Historian James Walvin looks at the history of our collective sweet tooth, exploring how slavery enabled mass consumption of the difficult-to-farm crop and transformed the tastes and health of the Western world.
His new book offers a convincing, deep history of this (in)famous product. It is also full of fascinating facts ... The skilful interweaving of the individual’s body and the wider socioeconomic landscape is a striking feature of this text; understanding the high levels of modern obesity demands an awareness of how marketing and retail practices shape our (apparent) dietary choices ... This is something more than just a scholarly text. Walvin draws upon his childhood experiences to inform his analysis and explain how his own views have formed. This gives the book an engagingly personal feel. Indeed, it is rather forceful in places and some readers may feel Walvin blames too many of the world’s woes on sugar ... These ruminations do not, however, dilute Walvin’s message; he reminds us that sugar is an extraordinary product with an extraordinary history. Its production and consumption always have been powerful engines of social inequality. Walvin has done us a service by reminding us of this fact.
The story of sugar and slavery has been told many times ... But Mr. Walvin writes with fresh and righteous shock of the brutality and injustice of a system that enslaved and displaced millions of Africans for profit and to satisfy the sweet tooth of the West ... Mr. Walvin’s sobering final chapters suggest that by the time we noticed how much of a problem sugar was for our health, it was too late to do much about it ... But Mr. Walvin suggests that too much is at stake for the sugar industry to suffer a serious challenge.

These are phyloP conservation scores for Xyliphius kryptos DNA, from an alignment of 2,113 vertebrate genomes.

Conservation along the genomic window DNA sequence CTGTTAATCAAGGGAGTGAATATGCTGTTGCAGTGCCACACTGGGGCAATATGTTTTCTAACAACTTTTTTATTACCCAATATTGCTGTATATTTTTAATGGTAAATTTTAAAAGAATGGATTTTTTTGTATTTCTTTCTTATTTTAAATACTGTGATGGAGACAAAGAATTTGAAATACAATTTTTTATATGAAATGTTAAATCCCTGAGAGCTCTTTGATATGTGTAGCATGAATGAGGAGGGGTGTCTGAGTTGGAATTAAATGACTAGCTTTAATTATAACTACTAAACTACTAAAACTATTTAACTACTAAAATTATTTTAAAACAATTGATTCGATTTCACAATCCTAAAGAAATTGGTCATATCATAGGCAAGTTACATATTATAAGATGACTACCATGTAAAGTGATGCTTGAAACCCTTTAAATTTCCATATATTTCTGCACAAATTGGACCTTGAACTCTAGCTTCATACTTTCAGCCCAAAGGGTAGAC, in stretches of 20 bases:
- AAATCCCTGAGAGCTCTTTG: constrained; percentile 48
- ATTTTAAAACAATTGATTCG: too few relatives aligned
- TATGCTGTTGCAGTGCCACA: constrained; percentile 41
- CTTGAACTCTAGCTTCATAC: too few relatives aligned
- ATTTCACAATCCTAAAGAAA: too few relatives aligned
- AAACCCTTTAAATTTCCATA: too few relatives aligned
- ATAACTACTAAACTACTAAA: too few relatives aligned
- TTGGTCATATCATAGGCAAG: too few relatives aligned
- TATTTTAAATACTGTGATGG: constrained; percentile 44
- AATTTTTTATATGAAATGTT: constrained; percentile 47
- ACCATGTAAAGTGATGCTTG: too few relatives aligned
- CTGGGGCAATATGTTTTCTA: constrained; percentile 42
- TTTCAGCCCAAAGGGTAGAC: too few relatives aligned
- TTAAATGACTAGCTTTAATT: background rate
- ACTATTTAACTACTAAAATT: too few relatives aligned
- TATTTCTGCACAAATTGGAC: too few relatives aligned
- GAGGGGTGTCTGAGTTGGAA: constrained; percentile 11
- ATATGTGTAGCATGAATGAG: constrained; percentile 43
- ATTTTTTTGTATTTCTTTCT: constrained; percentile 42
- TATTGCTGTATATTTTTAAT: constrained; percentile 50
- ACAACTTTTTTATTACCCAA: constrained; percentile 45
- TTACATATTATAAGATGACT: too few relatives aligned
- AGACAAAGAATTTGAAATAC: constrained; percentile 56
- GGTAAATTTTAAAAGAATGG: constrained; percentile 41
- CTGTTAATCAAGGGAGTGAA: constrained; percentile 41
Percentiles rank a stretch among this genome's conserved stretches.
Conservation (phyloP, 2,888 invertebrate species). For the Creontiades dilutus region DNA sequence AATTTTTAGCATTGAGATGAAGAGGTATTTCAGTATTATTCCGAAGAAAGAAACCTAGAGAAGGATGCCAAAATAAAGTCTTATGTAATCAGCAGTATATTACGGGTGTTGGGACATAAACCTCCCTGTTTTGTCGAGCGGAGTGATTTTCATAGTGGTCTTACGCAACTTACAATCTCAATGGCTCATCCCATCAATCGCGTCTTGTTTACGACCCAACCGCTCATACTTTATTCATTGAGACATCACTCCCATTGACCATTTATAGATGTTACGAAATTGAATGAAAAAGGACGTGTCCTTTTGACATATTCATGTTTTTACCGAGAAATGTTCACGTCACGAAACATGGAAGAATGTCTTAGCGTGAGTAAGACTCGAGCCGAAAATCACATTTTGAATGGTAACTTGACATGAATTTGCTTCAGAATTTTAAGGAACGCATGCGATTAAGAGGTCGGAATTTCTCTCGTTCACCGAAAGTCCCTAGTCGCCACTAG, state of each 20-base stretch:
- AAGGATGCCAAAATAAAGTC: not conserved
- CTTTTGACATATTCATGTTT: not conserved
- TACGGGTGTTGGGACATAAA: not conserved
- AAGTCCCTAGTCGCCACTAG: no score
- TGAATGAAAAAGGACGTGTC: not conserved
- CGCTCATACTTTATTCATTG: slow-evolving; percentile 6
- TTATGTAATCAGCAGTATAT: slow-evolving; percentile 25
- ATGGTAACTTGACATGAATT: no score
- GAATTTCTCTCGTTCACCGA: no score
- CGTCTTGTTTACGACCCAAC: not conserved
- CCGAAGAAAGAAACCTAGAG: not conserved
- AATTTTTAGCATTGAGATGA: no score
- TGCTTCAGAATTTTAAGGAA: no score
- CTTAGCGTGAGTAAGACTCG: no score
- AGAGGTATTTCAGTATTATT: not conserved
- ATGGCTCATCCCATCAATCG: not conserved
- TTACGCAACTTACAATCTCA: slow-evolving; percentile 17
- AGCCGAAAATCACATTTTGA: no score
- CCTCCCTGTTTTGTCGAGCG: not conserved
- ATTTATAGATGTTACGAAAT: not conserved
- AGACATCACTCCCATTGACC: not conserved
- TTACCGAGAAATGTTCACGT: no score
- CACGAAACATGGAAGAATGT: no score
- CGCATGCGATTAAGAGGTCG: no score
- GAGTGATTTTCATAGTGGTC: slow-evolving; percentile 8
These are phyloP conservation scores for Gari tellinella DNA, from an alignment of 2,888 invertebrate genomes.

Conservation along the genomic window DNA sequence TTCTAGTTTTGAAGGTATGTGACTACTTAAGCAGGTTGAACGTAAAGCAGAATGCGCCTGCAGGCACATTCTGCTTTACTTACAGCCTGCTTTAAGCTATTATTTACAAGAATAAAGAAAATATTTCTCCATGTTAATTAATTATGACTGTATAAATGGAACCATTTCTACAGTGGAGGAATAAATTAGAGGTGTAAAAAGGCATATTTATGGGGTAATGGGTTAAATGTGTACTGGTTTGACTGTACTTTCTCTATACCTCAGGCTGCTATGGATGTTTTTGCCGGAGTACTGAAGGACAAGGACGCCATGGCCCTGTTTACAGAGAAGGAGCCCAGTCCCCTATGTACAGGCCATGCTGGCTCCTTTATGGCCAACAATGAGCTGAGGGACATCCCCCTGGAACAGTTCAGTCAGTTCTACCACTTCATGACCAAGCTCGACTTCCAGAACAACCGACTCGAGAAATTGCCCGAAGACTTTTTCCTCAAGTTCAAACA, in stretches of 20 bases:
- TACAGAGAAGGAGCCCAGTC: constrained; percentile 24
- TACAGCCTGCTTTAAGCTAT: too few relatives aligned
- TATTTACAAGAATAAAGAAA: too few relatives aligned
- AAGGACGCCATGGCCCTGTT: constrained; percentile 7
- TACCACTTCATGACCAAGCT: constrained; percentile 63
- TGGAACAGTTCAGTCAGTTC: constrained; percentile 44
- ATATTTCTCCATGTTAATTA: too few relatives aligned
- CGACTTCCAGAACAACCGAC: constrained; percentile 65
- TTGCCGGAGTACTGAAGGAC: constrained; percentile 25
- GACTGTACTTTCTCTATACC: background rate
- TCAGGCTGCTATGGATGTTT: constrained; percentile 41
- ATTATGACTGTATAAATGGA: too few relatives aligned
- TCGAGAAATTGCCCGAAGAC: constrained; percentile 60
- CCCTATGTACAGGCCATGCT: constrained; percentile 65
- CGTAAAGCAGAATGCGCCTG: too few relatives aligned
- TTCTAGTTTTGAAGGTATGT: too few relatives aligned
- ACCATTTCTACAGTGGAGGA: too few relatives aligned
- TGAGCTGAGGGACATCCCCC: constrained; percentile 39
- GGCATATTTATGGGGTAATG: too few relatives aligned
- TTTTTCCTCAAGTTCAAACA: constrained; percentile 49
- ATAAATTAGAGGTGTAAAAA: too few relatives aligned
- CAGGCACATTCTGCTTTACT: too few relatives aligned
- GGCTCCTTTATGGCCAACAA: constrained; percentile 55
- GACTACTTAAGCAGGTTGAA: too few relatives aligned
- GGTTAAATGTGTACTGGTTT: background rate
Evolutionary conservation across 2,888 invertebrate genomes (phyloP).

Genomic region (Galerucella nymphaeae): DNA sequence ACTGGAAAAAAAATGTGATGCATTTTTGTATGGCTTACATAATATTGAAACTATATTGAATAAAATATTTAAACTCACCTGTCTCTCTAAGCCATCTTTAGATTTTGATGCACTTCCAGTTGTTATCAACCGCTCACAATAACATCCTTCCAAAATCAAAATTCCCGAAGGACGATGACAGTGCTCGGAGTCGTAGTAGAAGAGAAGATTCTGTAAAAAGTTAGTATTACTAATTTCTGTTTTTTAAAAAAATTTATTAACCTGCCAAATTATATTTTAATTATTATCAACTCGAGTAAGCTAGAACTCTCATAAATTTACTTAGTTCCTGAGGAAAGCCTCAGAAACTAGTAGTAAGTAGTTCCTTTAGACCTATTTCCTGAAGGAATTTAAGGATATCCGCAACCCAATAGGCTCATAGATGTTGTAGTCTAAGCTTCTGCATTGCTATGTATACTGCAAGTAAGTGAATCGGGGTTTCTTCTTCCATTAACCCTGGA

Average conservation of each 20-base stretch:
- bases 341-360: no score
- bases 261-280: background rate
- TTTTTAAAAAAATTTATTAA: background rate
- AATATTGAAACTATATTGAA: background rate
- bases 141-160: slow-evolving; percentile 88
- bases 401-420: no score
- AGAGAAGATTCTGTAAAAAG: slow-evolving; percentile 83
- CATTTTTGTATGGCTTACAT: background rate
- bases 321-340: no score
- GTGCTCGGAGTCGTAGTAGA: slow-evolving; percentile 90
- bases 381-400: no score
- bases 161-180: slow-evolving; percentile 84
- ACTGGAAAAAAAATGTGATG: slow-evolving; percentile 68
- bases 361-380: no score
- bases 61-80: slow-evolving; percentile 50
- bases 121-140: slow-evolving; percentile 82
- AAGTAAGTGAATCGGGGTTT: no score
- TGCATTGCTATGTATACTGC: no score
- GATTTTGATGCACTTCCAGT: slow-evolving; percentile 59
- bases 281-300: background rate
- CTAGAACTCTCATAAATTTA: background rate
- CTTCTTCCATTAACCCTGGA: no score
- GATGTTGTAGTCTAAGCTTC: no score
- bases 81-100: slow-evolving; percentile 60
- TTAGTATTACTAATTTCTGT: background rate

The book is an informative history of sugar’s rise from a luxury to a staple, and its ubiquity in modern diets. But in connecting the history of slavery and sugar to the history of sugar’s effect on global health in the 21st century, Walvin relies on the idea of 'corruption' to carry his argument. He has fallen hard for juxtaposing dead teeth and abscessed gums rotted by sugar with the moral corruption of slavery and corporate influence on public life. In the process, he becomes so distracted by bodies—toothless bodies, whipped bodies, fat bodies—that he cannot keep pace with the increasing complexity and deepening inequality of the world sugar helped to make ... he indulges in a stereotype of the U.S. as a nation of the fat, the stupid and the vulgar ... The book ends, then, with an account of social and economic forces, but invoked not to explain how sugar helped to make global capitalism, but to scold its most vulnerable victims.